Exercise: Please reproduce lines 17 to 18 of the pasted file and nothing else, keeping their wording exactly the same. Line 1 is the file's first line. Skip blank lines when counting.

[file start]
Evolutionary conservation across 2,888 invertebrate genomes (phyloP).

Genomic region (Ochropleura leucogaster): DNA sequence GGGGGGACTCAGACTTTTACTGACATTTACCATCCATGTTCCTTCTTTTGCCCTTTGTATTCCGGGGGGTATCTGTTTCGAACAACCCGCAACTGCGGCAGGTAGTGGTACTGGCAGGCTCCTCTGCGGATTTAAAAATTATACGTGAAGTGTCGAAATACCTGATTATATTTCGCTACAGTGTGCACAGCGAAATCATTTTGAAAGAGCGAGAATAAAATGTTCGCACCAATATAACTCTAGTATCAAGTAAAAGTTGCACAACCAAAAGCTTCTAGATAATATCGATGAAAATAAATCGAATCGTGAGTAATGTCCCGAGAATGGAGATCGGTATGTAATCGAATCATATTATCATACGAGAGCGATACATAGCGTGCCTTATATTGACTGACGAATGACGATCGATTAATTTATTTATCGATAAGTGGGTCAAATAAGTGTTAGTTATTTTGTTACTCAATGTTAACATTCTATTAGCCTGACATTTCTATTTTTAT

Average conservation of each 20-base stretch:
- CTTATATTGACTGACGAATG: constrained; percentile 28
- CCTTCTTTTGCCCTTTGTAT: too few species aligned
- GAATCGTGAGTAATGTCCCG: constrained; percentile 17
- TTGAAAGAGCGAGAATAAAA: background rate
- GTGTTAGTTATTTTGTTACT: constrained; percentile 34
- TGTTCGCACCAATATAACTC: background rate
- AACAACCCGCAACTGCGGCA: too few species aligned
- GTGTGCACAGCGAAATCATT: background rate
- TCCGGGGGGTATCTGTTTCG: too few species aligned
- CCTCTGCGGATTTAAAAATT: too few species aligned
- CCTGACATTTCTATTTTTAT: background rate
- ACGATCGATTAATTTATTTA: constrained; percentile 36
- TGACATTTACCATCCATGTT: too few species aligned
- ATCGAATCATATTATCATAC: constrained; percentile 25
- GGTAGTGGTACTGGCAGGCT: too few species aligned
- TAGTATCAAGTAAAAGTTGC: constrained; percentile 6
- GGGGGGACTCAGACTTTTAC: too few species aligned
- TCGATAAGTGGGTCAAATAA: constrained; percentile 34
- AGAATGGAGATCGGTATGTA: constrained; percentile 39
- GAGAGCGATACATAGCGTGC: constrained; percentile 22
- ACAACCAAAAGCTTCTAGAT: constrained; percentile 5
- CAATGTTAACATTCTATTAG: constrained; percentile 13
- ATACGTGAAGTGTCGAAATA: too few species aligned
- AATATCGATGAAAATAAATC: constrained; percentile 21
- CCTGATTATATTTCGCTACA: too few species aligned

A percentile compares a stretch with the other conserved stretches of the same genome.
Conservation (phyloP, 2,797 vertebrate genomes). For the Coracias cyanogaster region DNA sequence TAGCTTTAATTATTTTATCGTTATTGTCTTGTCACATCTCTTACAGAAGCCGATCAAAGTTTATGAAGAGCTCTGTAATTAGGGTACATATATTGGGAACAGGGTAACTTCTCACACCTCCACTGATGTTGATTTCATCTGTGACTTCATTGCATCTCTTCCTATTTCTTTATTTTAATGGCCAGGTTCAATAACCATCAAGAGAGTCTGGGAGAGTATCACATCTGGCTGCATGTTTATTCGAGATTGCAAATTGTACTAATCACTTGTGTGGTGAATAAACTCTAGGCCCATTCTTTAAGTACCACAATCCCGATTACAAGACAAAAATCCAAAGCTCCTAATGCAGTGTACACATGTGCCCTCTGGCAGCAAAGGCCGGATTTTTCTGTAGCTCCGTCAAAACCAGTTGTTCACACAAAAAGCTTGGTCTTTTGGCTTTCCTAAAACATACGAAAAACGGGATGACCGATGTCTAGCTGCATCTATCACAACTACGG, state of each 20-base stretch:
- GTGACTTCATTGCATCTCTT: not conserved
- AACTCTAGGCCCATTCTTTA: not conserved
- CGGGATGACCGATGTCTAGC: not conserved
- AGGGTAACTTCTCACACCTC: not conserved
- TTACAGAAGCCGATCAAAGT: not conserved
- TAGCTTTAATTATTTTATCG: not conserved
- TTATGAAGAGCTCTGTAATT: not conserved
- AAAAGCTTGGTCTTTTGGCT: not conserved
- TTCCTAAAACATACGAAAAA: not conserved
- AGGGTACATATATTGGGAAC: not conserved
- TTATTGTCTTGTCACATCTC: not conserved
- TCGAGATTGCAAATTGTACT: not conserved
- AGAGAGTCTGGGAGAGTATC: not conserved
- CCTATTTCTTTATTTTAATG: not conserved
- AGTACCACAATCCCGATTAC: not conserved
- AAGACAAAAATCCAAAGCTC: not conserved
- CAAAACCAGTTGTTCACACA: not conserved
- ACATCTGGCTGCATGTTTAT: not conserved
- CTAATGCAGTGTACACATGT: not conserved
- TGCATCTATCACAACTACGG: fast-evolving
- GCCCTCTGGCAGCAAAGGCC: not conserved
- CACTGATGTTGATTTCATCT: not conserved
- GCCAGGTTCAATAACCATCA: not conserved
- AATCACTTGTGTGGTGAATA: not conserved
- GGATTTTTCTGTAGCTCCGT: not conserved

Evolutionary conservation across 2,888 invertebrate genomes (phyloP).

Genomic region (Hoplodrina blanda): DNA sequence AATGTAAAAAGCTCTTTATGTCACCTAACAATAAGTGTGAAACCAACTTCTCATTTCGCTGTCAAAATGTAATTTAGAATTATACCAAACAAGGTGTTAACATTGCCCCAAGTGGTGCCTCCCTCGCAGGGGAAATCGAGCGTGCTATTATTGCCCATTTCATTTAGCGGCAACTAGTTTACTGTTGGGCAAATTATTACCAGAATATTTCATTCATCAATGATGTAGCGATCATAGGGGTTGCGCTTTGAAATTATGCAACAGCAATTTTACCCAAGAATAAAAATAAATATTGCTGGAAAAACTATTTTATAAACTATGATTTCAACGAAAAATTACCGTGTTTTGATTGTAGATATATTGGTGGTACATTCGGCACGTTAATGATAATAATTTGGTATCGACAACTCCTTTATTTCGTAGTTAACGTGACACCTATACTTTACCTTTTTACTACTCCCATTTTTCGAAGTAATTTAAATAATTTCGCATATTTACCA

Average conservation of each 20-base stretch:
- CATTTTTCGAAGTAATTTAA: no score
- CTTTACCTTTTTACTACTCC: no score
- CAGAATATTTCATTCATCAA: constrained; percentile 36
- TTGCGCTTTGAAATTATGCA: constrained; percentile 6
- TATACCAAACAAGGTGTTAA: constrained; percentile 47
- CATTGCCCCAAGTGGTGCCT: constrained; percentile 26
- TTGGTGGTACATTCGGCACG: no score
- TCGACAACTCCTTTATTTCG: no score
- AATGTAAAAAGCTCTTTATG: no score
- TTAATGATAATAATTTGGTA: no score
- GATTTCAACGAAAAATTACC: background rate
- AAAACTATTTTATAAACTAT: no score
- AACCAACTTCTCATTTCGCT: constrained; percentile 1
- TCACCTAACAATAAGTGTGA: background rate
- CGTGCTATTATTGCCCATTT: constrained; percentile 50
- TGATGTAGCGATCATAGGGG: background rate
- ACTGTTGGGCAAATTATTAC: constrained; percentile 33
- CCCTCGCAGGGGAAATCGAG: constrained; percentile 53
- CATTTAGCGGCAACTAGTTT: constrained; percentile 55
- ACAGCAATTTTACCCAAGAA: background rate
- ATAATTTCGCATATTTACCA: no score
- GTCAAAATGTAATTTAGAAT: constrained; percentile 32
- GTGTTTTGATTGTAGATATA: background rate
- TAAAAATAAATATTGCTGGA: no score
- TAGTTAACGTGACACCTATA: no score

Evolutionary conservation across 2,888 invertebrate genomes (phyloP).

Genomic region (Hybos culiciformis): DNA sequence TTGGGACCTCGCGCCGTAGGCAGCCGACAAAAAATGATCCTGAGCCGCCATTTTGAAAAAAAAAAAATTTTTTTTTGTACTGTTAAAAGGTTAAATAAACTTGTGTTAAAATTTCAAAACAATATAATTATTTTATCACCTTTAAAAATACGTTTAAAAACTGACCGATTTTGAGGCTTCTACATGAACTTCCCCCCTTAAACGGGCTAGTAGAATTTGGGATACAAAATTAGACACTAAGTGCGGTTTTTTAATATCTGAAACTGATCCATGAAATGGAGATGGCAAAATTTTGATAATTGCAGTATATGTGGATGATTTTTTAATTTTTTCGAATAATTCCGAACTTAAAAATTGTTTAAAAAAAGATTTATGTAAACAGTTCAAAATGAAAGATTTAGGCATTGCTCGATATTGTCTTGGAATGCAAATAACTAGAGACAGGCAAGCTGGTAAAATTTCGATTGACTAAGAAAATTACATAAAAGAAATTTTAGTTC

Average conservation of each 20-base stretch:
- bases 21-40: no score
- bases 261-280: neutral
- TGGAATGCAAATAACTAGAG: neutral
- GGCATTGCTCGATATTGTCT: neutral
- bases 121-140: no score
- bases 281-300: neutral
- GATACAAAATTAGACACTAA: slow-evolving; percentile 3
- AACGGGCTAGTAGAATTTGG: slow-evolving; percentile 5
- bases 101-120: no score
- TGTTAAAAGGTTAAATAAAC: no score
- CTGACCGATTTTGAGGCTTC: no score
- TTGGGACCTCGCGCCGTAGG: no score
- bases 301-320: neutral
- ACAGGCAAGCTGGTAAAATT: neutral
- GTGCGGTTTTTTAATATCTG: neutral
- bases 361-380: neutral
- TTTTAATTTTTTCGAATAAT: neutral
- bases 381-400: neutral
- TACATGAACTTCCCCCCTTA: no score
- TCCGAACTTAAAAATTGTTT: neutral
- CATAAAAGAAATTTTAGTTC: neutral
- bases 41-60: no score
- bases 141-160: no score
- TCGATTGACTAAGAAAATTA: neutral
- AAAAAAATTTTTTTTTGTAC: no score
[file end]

- ATCGAATCATATTATCATAC: constrained; percentile 25
- GGTAGTGGTACTGGCAGGCT: too few species aligned